We scope out our dinner options as we explore the city, or rather, I looked up at some point, saw umbrella-topped tables perched at the edge of a roof, and decided that was where I wanted to eat. Fortunately my husband had given the matter a little more advance consideration and knew that Taros Cafe, the restaurant I was looking up at, was as well-known for its lovely Moroccan food as for its bar and rooftop seating.
I insist that we arrive well before sunset. It is too early for dinner, but a drink sounds wonderful and I want to secure one of those tables with a view over the harbor before they are gone.
So we sit on the rooftop with our drinks, the air cooling rapidly as the sun sinks. We are nearly, but not quite, alone as we sit up here watching the light change all around us.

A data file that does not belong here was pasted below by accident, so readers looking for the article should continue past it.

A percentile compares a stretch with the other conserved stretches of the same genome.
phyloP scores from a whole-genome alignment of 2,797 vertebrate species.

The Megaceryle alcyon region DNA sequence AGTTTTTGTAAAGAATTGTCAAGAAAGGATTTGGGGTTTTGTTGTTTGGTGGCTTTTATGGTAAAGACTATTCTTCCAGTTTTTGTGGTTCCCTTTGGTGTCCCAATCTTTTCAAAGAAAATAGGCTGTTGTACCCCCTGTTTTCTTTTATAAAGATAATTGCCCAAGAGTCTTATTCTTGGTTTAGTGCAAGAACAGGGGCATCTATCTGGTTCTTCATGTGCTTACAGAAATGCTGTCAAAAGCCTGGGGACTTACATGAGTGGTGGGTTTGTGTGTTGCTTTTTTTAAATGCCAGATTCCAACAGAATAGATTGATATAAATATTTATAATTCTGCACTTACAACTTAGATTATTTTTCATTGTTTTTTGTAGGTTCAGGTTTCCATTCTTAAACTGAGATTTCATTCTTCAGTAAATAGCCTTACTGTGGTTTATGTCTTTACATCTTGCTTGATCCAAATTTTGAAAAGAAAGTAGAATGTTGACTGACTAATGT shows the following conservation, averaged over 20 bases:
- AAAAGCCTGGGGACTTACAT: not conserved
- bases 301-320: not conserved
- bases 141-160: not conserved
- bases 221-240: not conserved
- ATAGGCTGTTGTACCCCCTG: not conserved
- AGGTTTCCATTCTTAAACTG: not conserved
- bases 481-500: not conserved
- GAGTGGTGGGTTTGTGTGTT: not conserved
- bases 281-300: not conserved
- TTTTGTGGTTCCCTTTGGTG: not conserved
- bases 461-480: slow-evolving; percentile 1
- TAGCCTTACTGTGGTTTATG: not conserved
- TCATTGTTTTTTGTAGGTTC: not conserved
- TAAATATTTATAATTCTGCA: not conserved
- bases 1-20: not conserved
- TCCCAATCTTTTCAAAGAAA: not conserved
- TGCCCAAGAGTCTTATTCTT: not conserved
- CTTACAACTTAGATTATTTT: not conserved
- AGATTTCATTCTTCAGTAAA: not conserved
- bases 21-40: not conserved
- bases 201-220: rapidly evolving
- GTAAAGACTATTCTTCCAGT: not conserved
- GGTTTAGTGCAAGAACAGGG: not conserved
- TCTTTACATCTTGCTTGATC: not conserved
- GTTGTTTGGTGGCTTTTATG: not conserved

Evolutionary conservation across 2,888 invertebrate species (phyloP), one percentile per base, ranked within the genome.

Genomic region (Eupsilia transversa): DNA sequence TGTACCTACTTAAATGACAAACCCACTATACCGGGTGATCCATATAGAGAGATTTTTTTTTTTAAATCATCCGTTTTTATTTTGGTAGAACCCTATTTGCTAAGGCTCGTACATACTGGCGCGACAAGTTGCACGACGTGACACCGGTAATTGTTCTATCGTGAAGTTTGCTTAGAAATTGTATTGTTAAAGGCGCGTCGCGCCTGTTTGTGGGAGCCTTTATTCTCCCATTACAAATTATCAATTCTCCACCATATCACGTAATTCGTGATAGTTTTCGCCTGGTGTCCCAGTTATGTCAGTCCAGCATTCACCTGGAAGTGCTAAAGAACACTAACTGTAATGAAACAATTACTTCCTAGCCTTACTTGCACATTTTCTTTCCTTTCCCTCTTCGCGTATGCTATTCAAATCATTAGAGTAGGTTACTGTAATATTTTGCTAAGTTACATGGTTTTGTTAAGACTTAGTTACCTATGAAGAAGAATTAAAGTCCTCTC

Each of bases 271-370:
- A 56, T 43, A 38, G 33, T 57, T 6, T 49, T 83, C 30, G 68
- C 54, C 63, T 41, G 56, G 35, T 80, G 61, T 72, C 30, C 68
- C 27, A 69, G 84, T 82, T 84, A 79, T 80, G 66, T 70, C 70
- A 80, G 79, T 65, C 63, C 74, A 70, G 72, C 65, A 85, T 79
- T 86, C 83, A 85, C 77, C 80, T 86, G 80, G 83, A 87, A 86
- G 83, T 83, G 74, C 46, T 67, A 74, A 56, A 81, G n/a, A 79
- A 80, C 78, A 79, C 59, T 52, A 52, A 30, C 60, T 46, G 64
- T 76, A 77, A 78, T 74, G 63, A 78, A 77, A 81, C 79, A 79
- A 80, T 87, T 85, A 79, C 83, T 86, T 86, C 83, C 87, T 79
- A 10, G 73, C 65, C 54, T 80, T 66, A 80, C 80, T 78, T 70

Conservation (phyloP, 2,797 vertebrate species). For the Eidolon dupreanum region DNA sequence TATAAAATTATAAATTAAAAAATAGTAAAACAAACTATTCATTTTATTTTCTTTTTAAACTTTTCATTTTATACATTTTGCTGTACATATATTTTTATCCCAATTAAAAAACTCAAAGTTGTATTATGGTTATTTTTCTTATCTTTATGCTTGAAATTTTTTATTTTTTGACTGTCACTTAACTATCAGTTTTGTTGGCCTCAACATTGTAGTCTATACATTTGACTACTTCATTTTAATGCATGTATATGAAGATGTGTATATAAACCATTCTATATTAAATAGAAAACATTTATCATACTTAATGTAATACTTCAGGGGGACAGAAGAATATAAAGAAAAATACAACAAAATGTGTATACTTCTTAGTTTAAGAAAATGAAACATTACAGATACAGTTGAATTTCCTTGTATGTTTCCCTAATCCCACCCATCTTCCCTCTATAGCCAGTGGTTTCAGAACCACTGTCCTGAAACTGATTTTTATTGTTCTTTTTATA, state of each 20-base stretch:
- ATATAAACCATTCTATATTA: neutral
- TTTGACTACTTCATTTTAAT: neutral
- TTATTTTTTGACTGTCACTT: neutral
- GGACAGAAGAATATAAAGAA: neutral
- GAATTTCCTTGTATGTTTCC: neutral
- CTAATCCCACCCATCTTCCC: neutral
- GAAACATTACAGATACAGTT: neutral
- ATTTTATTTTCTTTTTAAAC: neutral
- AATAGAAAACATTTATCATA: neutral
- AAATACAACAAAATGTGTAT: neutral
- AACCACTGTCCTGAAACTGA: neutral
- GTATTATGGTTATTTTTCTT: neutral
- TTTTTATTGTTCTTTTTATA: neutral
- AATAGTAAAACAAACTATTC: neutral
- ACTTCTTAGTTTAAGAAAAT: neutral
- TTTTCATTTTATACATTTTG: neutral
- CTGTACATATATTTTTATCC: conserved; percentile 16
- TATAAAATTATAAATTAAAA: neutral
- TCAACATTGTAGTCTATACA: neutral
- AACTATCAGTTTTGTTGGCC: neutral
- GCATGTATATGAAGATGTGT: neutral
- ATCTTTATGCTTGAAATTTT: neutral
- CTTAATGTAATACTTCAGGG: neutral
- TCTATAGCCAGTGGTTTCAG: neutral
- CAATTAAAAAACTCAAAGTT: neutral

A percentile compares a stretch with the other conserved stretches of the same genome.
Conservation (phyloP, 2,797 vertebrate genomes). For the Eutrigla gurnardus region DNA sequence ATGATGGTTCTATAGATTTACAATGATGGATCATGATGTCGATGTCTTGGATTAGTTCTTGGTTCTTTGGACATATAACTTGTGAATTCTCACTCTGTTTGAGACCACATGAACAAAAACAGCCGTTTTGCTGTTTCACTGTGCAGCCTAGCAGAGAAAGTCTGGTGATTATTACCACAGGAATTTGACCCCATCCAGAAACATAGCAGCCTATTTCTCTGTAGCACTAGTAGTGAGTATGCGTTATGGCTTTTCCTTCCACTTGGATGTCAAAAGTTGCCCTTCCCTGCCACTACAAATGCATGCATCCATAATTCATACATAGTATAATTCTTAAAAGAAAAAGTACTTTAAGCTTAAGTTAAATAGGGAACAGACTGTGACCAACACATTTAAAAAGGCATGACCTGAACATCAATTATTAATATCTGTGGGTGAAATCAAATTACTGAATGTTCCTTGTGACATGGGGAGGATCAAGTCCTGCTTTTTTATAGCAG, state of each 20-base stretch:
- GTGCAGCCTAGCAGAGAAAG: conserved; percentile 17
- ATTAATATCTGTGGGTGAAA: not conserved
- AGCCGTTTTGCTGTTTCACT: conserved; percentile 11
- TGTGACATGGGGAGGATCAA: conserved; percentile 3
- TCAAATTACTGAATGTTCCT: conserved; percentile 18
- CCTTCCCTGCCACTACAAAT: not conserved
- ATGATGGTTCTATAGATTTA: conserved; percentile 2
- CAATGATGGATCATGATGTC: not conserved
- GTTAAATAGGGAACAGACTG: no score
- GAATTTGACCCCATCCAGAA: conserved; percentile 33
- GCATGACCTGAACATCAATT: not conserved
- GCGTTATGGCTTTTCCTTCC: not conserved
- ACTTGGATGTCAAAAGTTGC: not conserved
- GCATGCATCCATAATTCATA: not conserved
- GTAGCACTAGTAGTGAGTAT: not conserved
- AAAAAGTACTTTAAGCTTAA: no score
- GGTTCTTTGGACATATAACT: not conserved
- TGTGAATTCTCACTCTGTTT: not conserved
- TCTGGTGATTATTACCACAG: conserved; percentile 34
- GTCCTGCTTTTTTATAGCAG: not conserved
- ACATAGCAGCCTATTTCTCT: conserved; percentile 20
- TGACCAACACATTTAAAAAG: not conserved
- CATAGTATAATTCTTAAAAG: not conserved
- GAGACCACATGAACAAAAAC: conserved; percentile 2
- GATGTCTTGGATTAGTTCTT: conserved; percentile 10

The sun sets with minimal glamour, gulls screeching at it drops into the sea.
It’s magical anyway.
It also signals that it is time for dinner.
By now the air is chilly; it’s time to find a warmer spot. We are led to a romantic table in a candlelit corner of the floor below. Here the center of the room is still open to the sky, but heat lamps and blankets shelter us from the breeze. It is the perfect place to settle in for a delicious dinner of the freshest seafood.
As we eat, a musician begins to play. He is talented, playing and softly singing folk songs, most of which I don’t recognize, but that sound familiar anyway.
It is a lovely end to the day.
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